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Financial Planning > Behavioral Finance

The best way for advisors to stand out

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In early June, I was on a panel with two advisors at the Pershing Insite Conference in Orlando discussing how independent advisors can differentiate themselves from their competitors. My co-panelists were excellent and insightful, and I was struck by the fact that in the advisory industry the need for differentiation has become greater than ever before. 

It wasn’t very long ago that an advisor could stand out by being a financial planner, or owning an “independent” firm, being fee-only or acting as a fiduciary for their clients. But things have changed: financial planners are a commodity from Wall Street to Rodeo Drive, the ranks of “independent” advisors are swelling almost daily and, so far, the net result of the Dodd-Frank Act is that nearly every broker in the country is claiming to be “fee-only” and a “fiduciary,” at least on a part-time basis.

Consequently, many advisors today are struggling to set themselves apart from the rest of their competitors in a way that attracts clients. The three of us panelists spent an hour and a half discussing how advisors can do just that, each from a different point of view. 

First, Michael Rose, founder of Rose Capital Advisors, talked about using a firm’s “culture” to stand out. This should be the easiest way for advisors to differentiate themselves, but for some reason, it’s often the most difficult. I think it’s hard because firm owners are being bombarded with advice about how they should act, what they should do, and how they should do it.

Instead, a firm’s culture comes from its owner and its staff naturally: based on who they are and how they act. Sure, you can fake your culture for a while — acting like you’re the firm that “cares,” or you’re experts in X, Y, or Z. But if that’s not really who you are, the acting will take a lot of energy and cause a lot of stress. Sooner or later, you and your employees will gradually regress back to who you really are.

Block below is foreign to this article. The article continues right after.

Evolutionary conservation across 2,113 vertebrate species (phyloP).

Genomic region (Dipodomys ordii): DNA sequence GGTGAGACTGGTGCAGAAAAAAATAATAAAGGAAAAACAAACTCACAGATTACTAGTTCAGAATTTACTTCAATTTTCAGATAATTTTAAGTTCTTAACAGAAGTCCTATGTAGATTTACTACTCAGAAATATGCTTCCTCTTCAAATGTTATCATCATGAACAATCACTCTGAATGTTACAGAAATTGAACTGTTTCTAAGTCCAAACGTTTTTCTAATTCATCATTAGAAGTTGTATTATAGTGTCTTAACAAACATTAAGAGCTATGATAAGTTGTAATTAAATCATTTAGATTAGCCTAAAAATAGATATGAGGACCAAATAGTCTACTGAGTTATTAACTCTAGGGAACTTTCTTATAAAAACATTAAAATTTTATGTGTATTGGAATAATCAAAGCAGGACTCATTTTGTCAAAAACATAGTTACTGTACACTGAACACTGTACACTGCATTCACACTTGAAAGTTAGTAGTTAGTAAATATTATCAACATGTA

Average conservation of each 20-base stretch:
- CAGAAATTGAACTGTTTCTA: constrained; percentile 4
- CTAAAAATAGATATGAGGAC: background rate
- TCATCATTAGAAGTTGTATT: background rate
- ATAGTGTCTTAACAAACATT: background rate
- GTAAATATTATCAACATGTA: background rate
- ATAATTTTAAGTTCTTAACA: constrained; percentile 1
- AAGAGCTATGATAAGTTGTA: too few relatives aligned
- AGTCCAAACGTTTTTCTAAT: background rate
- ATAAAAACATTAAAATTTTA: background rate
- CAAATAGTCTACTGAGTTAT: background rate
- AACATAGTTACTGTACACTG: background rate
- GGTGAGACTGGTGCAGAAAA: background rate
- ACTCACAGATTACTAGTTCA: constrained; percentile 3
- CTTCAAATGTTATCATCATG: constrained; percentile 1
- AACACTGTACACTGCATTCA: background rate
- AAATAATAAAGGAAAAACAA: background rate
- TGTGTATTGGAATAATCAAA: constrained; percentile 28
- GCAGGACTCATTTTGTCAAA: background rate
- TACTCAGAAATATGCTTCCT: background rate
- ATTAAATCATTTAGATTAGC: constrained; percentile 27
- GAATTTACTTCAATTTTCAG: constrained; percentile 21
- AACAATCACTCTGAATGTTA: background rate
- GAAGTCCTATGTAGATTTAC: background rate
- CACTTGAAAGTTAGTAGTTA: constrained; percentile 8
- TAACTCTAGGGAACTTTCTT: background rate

It’s far better to just start with who you are and build it from there. If you love helping clients, great. If you’re more on the nerdy side and love creating and managing portfolios, go with that. If you love running your business, great: work with business owners and help them run their businesses.

The bottom line: just be yourself. It will be a whole lot easier, and more successful. 

Next, Dean Harman, managing director of Harman Wealth Management, talked about using “process” to distinguish a firm. Here, process means the way in which you deliver financial advice. Mr. Harman said that his firm uses an outside investment research company to provide a unique perspective on markets and investments. This adds an additional layer of sophistication that resonates with the firm’s clients, which greatly increases its referral rate and closing ratio.

I’ve seen advisors create unique processes in many ways: offering therapy,or counseling, expanding into life planning or healthcare or trust services. The possibilities are endless. Again, as I said about creating a culture, the key is to create a “process” that comes naturally to your firm, reflecting its expertise and approach to financial advice. 

Last, it was my turn.

It’s always intimidating as a speaker to follow excellent presentations, but in this case, Mr. Rose and Mr. Harman’s passion for their subjects inspired me to talk about my subject, which happened to be passion. That is, using passion to differentiate your firm.

It’s a subject that I am, coincidentally, passionate about.

In my experience, one of the things that people pick up very quickly is when someone is passionate about what they do. Like many other professions, being a financial advisor is an easy thing to be passionate about. Most people really need your help, and consequently, you can make a big impact on their lives and on the lives of the people who depend on them.

I don’t know why, but I sense that some advisors hold back on expressing their passion for what they do. This is a mistake.

When advisors show their enthusiasm for what they do, it inspires confidence in their clients and in their employees. What’s more, it’s also contagious: when employees feel that their owner-advisor believes what he/she is doing is important, they start feeling that what they are doing is important, too.

And the clients start to feel that they — and their well being — are important to the firm. I believe that’s the best differentiator of all.

See also:

Here’s how one advisor takes the fear out of retirement planning

4 ways to build your brand online

Is bigger actually better for your practice?

Everyone wins when agents get involved in their communities


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